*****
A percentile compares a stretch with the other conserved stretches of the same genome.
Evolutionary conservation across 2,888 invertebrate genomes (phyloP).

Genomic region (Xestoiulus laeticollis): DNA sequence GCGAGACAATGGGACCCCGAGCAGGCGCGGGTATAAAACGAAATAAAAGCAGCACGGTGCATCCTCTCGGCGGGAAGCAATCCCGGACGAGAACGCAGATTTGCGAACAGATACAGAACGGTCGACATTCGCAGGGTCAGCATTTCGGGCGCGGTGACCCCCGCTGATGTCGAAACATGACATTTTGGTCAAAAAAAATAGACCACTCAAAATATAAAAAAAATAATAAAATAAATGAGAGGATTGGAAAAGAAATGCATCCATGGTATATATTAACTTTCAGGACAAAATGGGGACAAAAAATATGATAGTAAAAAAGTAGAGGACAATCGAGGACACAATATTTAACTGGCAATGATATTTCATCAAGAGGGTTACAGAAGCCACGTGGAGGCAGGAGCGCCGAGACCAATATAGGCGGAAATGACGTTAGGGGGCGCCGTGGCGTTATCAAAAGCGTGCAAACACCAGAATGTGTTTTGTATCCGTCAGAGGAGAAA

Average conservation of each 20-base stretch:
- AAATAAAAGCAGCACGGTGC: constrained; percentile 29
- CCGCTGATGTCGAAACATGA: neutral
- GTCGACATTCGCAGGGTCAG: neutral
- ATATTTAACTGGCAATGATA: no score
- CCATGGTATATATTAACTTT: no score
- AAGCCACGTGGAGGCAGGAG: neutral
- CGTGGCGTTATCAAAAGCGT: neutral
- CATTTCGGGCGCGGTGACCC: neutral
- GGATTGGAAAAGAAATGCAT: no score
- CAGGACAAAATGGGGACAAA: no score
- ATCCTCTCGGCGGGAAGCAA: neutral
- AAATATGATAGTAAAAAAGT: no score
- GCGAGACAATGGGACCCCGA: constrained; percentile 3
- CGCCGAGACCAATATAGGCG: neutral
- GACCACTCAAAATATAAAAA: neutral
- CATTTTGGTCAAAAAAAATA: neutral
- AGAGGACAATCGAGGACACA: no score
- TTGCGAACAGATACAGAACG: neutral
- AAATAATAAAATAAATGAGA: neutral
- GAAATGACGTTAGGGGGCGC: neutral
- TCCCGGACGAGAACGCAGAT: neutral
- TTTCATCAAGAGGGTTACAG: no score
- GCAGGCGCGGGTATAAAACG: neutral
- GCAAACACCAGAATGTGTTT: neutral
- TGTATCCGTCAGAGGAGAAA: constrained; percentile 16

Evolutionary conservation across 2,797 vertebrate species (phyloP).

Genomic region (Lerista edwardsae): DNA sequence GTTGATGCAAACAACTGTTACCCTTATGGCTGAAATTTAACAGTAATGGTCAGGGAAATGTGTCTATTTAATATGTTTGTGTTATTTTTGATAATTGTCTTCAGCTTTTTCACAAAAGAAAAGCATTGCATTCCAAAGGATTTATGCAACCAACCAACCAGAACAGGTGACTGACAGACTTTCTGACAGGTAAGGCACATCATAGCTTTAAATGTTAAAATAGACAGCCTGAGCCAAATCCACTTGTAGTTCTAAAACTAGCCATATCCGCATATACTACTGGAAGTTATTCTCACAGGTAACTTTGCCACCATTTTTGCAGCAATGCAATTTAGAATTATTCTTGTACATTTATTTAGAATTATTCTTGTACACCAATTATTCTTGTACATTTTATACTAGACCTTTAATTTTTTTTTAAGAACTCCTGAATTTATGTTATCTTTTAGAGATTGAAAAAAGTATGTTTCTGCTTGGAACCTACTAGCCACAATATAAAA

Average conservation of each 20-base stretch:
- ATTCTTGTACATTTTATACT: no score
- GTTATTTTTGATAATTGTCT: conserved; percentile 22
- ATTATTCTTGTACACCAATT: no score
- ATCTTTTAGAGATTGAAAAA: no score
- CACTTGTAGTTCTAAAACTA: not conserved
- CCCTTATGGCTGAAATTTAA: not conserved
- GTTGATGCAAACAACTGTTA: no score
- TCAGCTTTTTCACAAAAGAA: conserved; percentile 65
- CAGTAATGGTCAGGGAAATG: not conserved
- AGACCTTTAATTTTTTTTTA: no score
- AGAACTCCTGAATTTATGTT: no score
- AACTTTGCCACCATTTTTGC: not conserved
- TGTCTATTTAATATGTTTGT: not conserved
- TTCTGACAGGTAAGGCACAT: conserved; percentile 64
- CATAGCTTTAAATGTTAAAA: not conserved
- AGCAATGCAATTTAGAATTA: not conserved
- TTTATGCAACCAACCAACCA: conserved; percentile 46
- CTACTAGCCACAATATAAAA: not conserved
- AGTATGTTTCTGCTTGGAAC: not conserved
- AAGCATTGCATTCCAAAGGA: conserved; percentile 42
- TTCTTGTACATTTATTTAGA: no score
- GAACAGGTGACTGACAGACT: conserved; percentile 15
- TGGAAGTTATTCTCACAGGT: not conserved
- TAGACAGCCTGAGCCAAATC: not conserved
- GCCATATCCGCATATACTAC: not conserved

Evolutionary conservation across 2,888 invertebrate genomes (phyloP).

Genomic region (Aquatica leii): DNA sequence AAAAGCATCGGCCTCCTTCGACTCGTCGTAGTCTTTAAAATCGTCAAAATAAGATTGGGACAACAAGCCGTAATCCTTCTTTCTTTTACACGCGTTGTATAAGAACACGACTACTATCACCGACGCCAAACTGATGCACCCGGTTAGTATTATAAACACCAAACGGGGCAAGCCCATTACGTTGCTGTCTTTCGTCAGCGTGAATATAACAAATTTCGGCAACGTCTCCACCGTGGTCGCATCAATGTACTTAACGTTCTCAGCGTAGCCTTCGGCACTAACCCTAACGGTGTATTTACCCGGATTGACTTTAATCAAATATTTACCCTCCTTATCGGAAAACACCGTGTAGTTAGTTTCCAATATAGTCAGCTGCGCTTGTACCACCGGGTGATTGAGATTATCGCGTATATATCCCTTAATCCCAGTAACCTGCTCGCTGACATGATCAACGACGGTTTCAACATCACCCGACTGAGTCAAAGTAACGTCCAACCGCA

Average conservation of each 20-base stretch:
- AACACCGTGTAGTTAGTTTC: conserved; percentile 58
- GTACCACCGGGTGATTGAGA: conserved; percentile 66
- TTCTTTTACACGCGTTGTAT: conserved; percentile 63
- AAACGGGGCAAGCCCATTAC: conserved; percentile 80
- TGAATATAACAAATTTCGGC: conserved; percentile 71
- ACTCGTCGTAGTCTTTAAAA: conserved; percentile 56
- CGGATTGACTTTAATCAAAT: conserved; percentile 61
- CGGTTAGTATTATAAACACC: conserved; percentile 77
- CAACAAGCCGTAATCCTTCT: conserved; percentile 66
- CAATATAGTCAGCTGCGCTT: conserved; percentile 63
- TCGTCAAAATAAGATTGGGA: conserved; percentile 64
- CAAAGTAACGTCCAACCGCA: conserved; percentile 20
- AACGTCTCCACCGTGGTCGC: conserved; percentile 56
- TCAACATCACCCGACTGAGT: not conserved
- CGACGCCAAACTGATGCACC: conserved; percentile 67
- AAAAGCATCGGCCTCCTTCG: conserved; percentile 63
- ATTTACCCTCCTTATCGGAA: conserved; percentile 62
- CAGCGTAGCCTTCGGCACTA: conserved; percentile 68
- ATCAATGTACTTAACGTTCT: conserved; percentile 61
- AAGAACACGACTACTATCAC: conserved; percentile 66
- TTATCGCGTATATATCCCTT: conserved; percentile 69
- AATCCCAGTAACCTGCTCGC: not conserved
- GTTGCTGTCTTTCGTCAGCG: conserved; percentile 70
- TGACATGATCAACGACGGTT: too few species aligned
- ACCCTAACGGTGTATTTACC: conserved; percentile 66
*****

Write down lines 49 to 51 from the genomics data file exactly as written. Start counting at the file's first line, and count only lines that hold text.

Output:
- TTTATGCAACCAACCAACCA: conserved; percentile 46
- CTACTAGCCACAATATAAAA: not conserved
- AGTATGTTTCTGCTTGGAAC: not conserved